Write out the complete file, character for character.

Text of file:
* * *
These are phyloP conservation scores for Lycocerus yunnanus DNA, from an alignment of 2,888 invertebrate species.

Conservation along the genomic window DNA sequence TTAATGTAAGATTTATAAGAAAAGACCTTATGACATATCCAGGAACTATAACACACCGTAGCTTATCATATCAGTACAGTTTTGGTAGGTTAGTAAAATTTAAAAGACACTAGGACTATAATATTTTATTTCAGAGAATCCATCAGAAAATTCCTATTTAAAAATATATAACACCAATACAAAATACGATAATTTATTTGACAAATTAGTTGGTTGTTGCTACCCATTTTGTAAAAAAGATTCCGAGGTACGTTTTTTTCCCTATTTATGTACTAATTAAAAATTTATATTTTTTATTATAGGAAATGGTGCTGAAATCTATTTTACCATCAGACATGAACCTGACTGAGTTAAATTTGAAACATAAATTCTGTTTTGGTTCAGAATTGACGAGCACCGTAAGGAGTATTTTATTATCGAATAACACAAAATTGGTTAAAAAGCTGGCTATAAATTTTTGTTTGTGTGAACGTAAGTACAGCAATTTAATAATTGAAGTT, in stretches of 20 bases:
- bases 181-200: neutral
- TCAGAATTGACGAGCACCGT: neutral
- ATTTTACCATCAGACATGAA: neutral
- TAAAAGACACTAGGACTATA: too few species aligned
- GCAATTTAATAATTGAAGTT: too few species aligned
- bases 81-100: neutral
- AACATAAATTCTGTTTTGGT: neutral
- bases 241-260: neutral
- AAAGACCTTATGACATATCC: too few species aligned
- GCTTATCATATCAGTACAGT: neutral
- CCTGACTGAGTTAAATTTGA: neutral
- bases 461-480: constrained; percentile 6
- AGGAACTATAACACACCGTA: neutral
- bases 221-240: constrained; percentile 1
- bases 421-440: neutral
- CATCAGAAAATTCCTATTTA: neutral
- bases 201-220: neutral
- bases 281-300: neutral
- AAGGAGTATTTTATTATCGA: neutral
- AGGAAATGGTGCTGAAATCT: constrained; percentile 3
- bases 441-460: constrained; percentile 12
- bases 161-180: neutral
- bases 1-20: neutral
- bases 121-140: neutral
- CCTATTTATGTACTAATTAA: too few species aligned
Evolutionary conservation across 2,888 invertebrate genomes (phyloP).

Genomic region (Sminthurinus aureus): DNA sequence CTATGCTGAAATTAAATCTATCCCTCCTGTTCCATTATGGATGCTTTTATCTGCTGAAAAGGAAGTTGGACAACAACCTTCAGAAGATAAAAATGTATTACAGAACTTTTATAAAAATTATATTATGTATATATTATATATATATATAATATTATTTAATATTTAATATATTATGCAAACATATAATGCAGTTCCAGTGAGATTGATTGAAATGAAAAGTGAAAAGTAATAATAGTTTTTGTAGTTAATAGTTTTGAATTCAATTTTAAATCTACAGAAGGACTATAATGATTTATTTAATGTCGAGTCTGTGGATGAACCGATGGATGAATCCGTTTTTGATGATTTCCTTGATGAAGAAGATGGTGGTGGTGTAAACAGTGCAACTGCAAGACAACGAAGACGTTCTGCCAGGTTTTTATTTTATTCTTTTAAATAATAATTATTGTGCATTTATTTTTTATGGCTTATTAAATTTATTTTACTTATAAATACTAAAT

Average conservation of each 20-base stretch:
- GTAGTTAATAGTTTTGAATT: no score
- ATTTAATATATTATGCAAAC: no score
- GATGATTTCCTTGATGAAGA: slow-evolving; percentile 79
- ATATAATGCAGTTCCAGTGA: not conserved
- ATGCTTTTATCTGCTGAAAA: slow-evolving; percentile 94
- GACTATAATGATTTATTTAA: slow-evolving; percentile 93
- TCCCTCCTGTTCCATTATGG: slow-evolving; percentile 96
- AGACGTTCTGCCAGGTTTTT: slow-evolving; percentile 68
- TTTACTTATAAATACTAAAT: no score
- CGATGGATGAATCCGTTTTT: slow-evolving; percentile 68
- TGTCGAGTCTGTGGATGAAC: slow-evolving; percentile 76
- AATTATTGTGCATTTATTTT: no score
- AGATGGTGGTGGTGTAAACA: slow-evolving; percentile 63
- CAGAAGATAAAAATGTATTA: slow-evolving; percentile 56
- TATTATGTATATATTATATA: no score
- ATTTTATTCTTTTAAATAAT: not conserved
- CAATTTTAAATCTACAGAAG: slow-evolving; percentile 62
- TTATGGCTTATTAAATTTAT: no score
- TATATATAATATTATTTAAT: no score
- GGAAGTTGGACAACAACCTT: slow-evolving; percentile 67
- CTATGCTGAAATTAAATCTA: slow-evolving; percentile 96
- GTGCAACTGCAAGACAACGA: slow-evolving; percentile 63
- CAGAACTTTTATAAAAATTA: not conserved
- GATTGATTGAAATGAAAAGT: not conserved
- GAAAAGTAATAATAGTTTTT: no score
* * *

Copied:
These are phyloP conservation scores for Lycocerus yunnanus DNA, from an alignment of 2,888 invertebrate species.

Conservation along the genomic window DNA sequence TTAATGTAAGATTTATAAGAAAAGACCTTATGACATATCCAGGAACTATAACACACCGTAGCTTATCATATCAGTACAGTTTTGGTAGGTTAGTAAAATTTAAAAGACACTAGGACTATAATATTTTATTTCAGAGAATCCATCAGAAAATTCCTATTTAAAAATATATAACACCAATACAAAATACGATAATTTATTTGACAAATTAGTTGGTTGTTGCTACCCATTTTGTAAAAAAGATTCCGAGGTACGTTTTTTTCCCTATTTATGTACTAATTAAAAATTTATATTTTTTATTATAGGAAATGGTGCTGAAATCTATTTTACCATCAGACATGAACCTGACTGAGTTAAATTTGAAACATAAATTCTGTTTTGGTTCAGAATTGACGAGCACCGTAAGGAGTATTTTATTATCGAATAACACAAAATTGGTTAAAAAGCTGGCTATAAATTTTTGTTTGTGTGAACGTAAGTACAGCAATTTAATAATTGAAGTT, in stretches of 20 bases:
- bases 181-200: neutral
- TCAGAATTGACGAGCACCGT: neutral
- ATTTTACCATCAGACATGAA: neutral
- TAAAAGACACTAGGACTATA: too few species aligned
- GCAATTTAATAATTGAAGTT: too few species aligned
- bases 81-100: neutral
- AACATAAATTCTGTTTTGGT: neutral
- bases 241-260: neutral
- AAAGACCTTATGACATATCC: too few species aligned
- GCTTATCATATCAGTACAGT: neutral
- CCTGACTGAGTTAAATTTGA: neutral
- bases 461-480: constrained; percentile 6
- AGGAACTATAACACACCGTA: neutral
- bases 221-240: constrained; percentile 1
- bases 421-440: neutral
- CATCAGAAAATTCCTATTTA: neutral
- bases 201-220: neutral
- bases 281-300: neutral
- AAGGAGTATTTTATTATCGA: neutral
- AGGAAATGGTGCTGAAATCT: constrained; percentile 3
- bases 441-460: constrained; percentile 12
- bases 161-180: neutral
- bases 1-20: neutral
- bases 121-140: neutral
- CCTATTTATGTACTAATTAA: too few species aligned
Evolutionary conservation across 2,888 invertebrate genomes (phyloP).

Genomic region (Sminthurinus aureus): DNA sequence CTATGCTGAAATTAAATCTATCCCTCCTGTTCCATTATGGATGCTTTTATCTGCTGAAAAGGAAGTTGGACAACAACCTTCAGAAGATAAAAATGTATTACAGAACTTTTATAAAAATTATATTATGTATATATTATATATATATATAATATTATTTAATATTTAATATATTATGCAAACATATAATGCAGTTCCAGTGAGATTGATTGAAATGAAAAGTGAAAAGTAATAATAGTTTTTGTAGTTAATAGTTTTGAATTCAATTTTAAATCTACAGAAGGACTATAATGATTTATTTAATGTCGAGTCTGTGGATGAACCGATGGATGAATCCGTTTTTGATGATTTCCTTGATGAAGAAGATGGTGGTGGTGTAAACAGTGCAACTGCAAGACAACGAAGACGTTCTGCCAGGTTTTTATTTTATTCTTTTAAATAATAATTATTGTGCATTTATTTTTTATGGCTTATTAAATTTATTTTACTTATAAATACTAAAT

Average conservation of each 20-base stretch:
- GTAGTTAATAGTTTTGAATT: no score
- ATTTAATATATTATGCAAAC: no score
- GATGATTTCCTTGATGAAGA: slow-evolving; percentile 79
- ATATAATGCAGTTCCAGTGA: not conserved
- ATGCTTTTATCTGCTGAAAA: slow-evolving; percentile 94
- GACTATAATGATTTATTTAA: slow-evolving; percentile 93
- TCCCTCCTGTTCCATTATGG: slow-evolving; percentile 96
- AGACGTTCTGCCAGGTTTTT: slow-evolving; percentile 68
- TTTACTTATAAATACTAAAT: no score
- CGATGGATGAATCCGTTTTT: slow-evolving; percentile 68
- TGTCGAGTCTGTGGATGAAC: slow-evolving; percentile 76
- AATTATTGTGCATTTATTTT: no score
- AGATGGTGGTGGTGTAAACA: slow-evolving; percentile 63
- CAGAAGATAAAAATGTATTA: slow-evolving; percentile 56
- TATTATGTATATATTATATA: no score
- ATTTTATTCTTTTAAATAAT: not conserved
- CAATTTTAAATCTACAGAAG: slow-evolving; percentile 62
- TTATGGCTTATTAAATTTAT: no score
- TATATATAATATTATTTAAT: no score
- GGAAGTTGGACAACAACCTT: slow-evolving; percentile 67
- CTATGCTGAAATTAAATCTA: slow-evolving; percentile 96
- GTGCAACTGCAAGACAACGA: slow-evolving; percentile 63
- CAGAACTTTTATAAAAATTA: not conserved
- GATTGATTGAAATGAAAAGT: not conserved
- GAAAAGTAATAATAGTTTTT: no score